I’m sure the authors were only trying to help the anatomy-challenged population, but seriously? How can you write something and then preface it with, “yeah, you probably shouldn’t read this.” I’ve taken their advice to heart, and used this textbook not for reading but for staring blankly at aerial views of the human larynx. Worth every penny.

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Academia, Uncategorized

Who needs scholarship anyway?

If you are or have been in college, there’s a decent chance that you owe a lot of money to the U.S government, or whichever magical entity has loaned you the funds needed to pay your wildly expensive tuition. There is a simple solution to the I’m amassing debt up to my eyeballs every semester and I’m not even guaranteed a job after this anxiety that seizes me every time I look at my online bill statement, and that is scholarship. Free money. Getting paid for good grades or being left-handed or being a first-generation college student or writing some kickass application essay.

Sure, my parents bugged me to apply for one occasionally. Just fill out some forms, they said. Write a few essays, they said. But before I left, I still lived in a youthfully simple wonderland where financial stresses were this distant enigma that only parents dealt with. I hadn’t a clue how mortgages or insurance worked, (I still don’t know how those things work) and college bills seemed the intangible part of the experience. I couldn’t bring myself to worry about them.

Well, now I’m a sophomore and taking out loans with unspeakable interest rates, and financial woes have become all too real. In the midst of copious applications, I’ve come to one conclusion. This is the worst.

The very nature of scholarship applications breed discontent with oneself. They start off benign: What’s your name? Your birthday? Where do you go to school? Then they get demanding. What was your high school GPA? What clubs and sports were you involved in? Are you a leader, ARE YOU A LEADER?? SHOW US ALL OF YOUR AWARDS AND RECOGNITIONS.

Sometimes I think I’m a fairly cool person. Then I’m forced to list everything that’s cool about me in the format of a 3-by-5 table on a Word document, and I feel significantly less impressive. Is that really all I do? Why aren’t I president of more things? I could’ve sworn I was a member of more things.

Now, let me tell you a little story. Once upon this January, I was in the middle of an intense application for a scholarship to study in London for 5 weeks and write. If the reward hadn’t been so fantastic, I never would have thrown myself into the intensive process that was this application. I downloaded a word document filled with endless things to be signed and boxes to be filled in, along with two page-long spaces in which to put my uniquely inspirational and beautifully-crafted essays. This was going to be a stretch. When I decided to apply, I was directed to a woman who worked in the International Fellowships office and she graciously helped me revise the junk that I sent to her in an attempt to make my application more competitive. She had a kind smile and never seemed to tire of my disorganized drafts.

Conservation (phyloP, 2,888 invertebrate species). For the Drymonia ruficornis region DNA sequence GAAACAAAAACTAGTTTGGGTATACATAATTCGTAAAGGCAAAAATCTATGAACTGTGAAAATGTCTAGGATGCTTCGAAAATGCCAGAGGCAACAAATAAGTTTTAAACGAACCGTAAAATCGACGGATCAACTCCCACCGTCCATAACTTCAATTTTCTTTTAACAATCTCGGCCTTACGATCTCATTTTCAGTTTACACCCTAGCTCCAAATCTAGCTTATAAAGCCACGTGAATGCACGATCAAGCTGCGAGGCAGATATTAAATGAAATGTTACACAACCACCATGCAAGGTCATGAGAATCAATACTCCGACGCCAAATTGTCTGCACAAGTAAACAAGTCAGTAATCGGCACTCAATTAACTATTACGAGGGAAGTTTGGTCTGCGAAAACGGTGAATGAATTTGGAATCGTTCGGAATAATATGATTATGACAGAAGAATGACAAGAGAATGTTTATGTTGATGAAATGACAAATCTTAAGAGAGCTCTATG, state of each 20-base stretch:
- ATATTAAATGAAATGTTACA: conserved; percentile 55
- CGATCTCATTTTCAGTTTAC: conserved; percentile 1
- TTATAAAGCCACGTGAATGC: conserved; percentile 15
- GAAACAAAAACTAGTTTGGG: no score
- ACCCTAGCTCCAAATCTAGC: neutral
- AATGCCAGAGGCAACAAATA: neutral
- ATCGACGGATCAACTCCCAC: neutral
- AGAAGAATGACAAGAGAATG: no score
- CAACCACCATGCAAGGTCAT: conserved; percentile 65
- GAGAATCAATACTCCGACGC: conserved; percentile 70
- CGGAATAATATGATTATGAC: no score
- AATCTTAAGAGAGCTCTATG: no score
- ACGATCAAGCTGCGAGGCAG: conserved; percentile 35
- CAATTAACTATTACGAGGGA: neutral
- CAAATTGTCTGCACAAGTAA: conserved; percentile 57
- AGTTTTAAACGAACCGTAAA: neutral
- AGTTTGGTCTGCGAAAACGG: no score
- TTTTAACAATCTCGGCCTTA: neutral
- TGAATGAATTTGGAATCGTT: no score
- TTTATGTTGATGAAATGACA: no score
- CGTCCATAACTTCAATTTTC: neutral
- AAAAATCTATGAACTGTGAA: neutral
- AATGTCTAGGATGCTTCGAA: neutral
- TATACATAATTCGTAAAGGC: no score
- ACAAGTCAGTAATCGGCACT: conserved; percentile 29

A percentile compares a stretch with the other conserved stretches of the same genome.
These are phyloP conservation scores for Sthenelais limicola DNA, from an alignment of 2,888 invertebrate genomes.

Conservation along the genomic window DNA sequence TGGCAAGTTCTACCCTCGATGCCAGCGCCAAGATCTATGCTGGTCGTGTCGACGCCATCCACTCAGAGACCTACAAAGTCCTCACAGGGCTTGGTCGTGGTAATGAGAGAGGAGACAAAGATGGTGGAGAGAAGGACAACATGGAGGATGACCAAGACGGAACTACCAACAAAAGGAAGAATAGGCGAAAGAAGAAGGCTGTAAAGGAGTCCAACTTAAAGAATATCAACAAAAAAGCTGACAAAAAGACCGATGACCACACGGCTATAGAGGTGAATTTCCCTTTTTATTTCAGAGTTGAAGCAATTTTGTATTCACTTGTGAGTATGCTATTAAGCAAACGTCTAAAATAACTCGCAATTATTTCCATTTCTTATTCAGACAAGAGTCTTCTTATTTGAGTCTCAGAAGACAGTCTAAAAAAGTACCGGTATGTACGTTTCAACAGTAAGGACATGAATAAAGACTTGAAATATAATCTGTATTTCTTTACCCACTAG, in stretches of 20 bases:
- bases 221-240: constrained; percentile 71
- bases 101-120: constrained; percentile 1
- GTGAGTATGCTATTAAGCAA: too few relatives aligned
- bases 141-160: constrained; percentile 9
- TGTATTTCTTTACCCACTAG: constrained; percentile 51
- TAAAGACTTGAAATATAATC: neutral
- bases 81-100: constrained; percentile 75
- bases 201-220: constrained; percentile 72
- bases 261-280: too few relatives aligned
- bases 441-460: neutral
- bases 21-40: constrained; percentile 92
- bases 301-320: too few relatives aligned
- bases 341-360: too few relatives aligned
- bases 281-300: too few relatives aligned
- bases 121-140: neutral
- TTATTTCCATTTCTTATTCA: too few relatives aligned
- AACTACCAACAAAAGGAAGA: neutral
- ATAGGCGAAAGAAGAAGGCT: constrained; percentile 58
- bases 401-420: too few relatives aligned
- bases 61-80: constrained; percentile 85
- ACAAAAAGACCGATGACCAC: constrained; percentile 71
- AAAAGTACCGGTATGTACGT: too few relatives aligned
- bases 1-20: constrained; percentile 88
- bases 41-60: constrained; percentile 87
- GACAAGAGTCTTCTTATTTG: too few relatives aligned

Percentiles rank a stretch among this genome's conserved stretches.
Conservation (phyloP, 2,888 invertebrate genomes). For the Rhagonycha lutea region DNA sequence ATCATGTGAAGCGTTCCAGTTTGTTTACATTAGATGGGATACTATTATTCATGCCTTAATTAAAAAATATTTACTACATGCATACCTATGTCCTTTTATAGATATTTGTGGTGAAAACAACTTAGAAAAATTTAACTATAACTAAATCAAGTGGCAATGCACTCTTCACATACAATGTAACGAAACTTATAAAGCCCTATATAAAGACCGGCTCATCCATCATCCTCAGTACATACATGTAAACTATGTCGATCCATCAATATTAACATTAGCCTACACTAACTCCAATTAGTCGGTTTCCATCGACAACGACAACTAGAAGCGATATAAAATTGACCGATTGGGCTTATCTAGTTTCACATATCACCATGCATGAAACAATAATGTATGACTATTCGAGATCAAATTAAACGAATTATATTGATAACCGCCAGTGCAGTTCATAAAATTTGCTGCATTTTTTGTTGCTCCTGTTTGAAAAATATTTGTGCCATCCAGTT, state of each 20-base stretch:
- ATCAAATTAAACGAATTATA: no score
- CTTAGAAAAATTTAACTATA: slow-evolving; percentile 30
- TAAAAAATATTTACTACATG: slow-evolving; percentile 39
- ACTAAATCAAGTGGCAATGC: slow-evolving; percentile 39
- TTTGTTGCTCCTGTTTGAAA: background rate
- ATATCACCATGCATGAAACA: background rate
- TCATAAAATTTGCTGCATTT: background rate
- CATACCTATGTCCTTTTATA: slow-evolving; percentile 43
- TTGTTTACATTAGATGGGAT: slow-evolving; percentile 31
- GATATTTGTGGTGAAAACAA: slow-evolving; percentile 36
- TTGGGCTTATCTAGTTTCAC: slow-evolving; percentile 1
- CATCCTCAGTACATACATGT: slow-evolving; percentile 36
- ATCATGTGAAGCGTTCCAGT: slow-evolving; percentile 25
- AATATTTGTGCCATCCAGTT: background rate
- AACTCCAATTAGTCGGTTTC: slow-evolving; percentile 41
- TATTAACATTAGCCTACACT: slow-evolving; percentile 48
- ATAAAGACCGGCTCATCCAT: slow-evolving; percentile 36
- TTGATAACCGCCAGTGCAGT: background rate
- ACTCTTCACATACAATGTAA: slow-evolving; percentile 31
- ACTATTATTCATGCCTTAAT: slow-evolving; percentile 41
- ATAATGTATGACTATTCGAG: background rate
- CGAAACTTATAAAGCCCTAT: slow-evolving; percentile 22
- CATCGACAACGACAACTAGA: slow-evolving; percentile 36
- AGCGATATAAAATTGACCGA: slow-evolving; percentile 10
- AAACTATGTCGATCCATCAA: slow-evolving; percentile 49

Things were going well, until one night at about 2 in the morning when I realized I forgot to write an entire essay. My heart sank and my mind immediately wandered to thoughts of giving up. I mean, what are the chances I’ll actually get this? Two essays? That’s flirting with inhumanity. But romantic thoughts of penning my fabulous endeavors in London, (probably sipping tea with crumpets, maybe sporting a monocle, who knows) pushed me continue. I made the somber vow not to sleep until I finished the second essay. I hunched over my laptop, glared enviously at my sleeping roommates, and set to work.

Either 45 minutes or 3 hours later I had a pretty decent draft on the page. What started as confused ramblings somehow organized themselves into a semi-coherent piece with a point and everything. Exhausted but triumphant, I hit save and sent an email to my mentor. I fell asleep blissfully unaware of a grave mistake.

Like many great writers, (this is something I tell myself) I struggle with beginning things. I feel the need to wait until the most perfectly ingenious sentence comes to me straight from the mouth of God, and seeing as this never happens, I become irate with frustration when the words elude me. In a fit of 2-a.m-writer’s-block-irritation, I typed the first thing that came to mind to serve as a temporary introduction. I punched the caps lock key and wrote, “JESUS FUCKING CHRIST I CAN NEVER START THESE THINGS.” I giggled as my fingers tapped the keys. Aren’t I amusing, I’ll change this later. Since, apparently, I can be a massive freaking idiot, I never edited out my little joke of an introduction. I didn’t notice until I received an edited version from my mentor the next day. The profanity was highlighted and the attached comment read “Consider an alternative intro”. I wasn’t sure whether to laugh or cry, so I rolled around on the floor for a bit emitting strange noises. I didn’t get that scholarship, but I think it was just because I’m not president of enough things.